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Getting creative in love

Sex and Dating

James Love, Ph. D.

Issue date: 1/21/11 Section: Focus
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Is going out for coffee or drinks a date? Sexperts say no. It is more appropriate to say you "meet" for these things, because meeting for coffee or drinks is just that­­-a meeting.

Such a meeting typically follows one of two modes. It can either be a screening session in which you get the chance to have a face-to-face conversation with another individual, or, especially in the case of alcohol-related meetings, it is merely a segue to doing the no-pants dance. Whether you want something real and serious or someone to help you stay warm during the harsh Cleveland winter, the first step is finding someone who wants what you want.

So what makes a date? If he buys you dinner, it's a date. If she's leaning toward you, engaged in what you're saying, it's a date. In real life, a date should involve monetary compensation for time spent; i.e. if you ask someone out on a real date, you should pay for the movie, dinner, or whatever activity is decided on. However, during college, there is no question that money can be difficult to come by.

Emotional intelligence, otherwise known as a combination of empathy and self-awareness, can compensate for the lack of dead presidents in your wallet or purse. In grown-up land, paying for a date signifies that you are serious about getting to know the other person. You are spending your money, time, and effort on the experience of getting to know someone. You don't know if this person is secretly a superhero, a serial killer, or just Bob from accounting, yet you find something alluring about him. Whether it's his curly red hair or his hilariously bad puns, something inside of you says "Maybe he's the kind of person I want in my life." So you decide that there is a chance that the few dollars you invest in him now will return a lifetime of support in the form of friendship, romance, or even love.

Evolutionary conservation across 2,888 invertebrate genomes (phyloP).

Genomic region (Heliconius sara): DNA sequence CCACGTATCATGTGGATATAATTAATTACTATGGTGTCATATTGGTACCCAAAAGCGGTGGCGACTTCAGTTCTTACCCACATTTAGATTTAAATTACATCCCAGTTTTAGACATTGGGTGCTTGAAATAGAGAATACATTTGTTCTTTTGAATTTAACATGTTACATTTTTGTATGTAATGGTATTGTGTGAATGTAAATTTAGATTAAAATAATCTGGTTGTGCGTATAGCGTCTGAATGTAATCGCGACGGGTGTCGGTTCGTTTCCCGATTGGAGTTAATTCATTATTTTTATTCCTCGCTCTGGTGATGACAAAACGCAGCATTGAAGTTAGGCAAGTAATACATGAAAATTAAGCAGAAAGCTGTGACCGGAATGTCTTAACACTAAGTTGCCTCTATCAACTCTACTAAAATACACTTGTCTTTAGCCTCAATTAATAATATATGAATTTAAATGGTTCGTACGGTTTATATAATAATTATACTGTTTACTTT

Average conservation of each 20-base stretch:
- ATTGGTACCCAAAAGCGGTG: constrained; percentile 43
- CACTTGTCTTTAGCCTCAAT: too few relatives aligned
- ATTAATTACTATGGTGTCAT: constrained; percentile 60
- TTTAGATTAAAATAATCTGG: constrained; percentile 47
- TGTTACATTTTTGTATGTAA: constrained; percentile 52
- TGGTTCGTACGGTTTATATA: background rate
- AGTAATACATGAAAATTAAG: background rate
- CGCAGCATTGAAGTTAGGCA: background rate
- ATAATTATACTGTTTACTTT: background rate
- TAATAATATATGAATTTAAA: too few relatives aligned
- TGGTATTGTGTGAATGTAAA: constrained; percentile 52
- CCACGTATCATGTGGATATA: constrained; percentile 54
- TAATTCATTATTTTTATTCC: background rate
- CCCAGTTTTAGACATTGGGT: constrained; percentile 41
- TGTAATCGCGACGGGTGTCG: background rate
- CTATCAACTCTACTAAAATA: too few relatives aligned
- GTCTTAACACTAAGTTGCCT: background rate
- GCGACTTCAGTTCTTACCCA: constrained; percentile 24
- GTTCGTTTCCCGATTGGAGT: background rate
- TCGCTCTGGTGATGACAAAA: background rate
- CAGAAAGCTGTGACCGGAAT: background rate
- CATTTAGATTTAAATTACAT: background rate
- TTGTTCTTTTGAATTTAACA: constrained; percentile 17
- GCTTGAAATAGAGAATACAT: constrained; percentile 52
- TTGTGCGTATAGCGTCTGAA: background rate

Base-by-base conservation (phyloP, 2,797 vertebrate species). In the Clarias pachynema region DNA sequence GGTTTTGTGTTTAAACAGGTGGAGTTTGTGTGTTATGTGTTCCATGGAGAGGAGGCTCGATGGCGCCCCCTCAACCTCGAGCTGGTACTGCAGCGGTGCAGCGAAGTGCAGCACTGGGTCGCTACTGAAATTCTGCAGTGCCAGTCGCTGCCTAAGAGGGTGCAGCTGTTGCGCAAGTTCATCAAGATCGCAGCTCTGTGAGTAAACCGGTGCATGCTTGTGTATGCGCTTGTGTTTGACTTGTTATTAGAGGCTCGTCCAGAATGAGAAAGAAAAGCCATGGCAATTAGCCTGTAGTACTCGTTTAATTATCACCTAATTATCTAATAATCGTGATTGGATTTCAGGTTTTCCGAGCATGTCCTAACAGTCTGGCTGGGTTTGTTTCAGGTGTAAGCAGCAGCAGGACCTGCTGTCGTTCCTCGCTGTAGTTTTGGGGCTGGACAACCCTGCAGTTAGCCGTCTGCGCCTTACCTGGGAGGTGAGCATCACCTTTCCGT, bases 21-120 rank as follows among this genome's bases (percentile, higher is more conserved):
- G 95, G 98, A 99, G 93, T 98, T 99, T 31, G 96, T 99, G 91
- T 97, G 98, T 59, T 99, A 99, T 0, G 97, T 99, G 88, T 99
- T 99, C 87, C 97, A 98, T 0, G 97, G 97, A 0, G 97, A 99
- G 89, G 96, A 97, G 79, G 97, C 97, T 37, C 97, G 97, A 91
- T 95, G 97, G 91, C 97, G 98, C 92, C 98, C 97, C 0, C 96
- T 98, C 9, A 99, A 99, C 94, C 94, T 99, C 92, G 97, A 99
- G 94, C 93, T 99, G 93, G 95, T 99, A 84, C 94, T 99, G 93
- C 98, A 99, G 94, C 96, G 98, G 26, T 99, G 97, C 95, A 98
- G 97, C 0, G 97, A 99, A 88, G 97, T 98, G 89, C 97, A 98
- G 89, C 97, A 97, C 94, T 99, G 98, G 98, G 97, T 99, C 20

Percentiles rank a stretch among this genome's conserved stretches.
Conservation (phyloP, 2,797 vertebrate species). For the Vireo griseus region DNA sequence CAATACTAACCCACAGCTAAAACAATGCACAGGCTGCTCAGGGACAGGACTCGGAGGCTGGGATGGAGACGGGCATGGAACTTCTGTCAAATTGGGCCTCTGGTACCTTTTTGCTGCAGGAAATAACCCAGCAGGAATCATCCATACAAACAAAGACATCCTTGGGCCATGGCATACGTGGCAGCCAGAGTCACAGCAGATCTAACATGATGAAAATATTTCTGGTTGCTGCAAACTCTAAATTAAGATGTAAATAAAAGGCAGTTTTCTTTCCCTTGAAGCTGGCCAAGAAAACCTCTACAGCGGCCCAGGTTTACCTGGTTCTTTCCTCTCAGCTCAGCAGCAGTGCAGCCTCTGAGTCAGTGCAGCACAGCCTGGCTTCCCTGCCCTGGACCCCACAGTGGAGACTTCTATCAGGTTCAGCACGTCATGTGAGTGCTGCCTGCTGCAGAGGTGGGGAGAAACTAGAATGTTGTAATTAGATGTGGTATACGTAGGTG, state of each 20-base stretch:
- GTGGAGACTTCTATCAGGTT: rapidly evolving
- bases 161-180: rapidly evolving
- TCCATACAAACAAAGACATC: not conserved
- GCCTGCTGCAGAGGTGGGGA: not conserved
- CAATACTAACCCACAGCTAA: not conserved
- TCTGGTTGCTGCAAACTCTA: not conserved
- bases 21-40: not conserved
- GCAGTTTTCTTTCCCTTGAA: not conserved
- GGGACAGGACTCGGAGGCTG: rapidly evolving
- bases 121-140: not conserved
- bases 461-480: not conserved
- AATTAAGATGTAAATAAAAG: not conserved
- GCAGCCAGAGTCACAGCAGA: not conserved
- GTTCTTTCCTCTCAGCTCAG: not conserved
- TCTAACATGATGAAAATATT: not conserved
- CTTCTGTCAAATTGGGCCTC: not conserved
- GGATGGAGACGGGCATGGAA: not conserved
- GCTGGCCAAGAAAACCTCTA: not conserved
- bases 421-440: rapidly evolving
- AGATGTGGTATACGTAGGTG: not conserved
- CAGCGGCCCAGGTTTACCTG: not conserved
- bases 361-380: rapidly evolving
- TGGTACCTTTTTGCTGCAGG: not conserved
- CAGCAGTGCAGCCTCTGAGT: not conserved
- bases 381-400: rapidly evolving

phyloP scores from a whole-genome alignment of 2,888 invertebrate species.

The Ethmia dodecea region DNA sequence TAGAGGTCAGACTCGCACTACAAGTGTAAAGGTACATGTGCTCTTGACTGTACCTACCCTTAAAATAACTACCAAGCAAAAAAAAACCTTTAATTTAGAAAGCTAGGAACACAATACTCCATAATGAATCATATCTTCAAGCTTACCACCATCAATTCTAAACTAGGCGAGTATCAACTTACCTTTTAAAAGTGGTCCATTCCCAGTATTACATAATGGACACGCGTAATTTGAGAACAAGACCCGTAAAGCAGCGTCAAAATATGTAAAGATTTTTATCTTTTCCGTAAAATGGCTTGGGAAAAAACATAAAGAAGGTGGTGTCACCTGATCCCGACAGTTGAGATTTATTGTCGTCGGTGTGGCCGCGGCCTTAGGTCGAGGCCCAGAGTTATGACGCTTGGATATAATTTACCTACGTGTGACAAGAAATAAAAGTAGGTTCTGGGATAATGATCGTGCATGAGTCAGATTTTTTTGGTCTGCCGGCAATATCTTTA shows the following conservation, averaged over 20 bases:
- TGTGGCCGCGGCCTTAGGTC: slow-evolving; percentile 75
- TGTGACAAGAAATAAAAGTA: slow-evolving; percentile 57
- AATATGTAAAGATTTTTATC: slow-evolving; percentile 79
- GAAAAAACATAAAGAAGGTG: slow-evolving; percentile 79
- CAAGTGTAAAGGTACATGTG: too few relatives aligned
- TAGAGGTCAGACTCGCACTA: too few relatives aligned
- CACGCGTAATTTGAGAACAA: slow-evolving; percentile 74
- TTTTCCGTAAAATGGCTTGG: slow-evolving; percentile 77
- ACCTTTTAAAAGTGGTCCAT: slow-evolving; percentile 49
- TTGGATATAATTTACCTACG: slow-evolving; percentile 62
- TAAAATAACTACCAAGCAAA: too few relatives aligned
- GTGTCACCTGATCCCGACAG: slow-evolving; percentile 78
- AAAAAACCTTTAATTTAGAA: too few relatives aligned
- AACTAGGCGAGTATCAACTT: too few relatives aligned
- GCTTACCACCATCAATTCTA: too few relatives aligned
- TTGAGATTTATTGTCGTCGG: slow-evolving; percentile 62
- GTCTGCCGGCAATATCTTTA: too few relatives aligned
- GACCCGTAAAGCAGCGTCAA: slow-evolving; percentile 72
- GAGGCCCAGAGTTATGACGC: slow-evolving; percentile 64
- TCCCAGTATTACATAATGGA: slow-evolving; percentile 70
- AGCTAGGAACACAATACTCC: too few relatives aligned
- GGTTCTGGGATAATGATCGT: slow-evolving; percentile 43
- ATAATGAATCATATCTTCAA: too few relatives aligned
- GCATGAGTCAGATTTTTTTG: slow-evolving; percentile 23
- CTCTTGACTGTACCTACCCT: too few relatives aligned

Thus, if you don't have money, you have to find another way to show Bob from accounting or Sally from sales that you are truly interested in something more than just what's on the surface. This may not be easy, as college is a time in which people don't know exactly who they are, what they want, or who they want to be. If you are emotionally intelligent, this is easy. You're honest with yourself and others, you keep people informed but not over-informed of your thoughts and feelings, and you pay attention to other people's wants and desires as well as your own. When the invisible historical figures who run society say "it's the thought that counts," they mean that thoughtfulness and effort go a long way in demonstrating emotional intelligence.

So then how is it possible for those with only minimal dating experience and/or emotional intelligence to express legitimate interest without seeming creepy or douchebaggy? The simple answer is to treat people with respect and not to make assumptions. You can be successful by being a good listener, being friendly and positive, and taking time to plan out activities on or off campus that don't just involve drinking coffee at Starbucks or watching movies in your dorms. Be creative.
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    Harvey Deutschendorf

    posted 1/22/11 @ 7:51 PM EST

    If you are creative and open you can find things to do which cost no, or little money. Campuses are places where there is lots going on, a lot of it free or at low cost considering the fact that the typical student is short of disposable cash. (Continued…)

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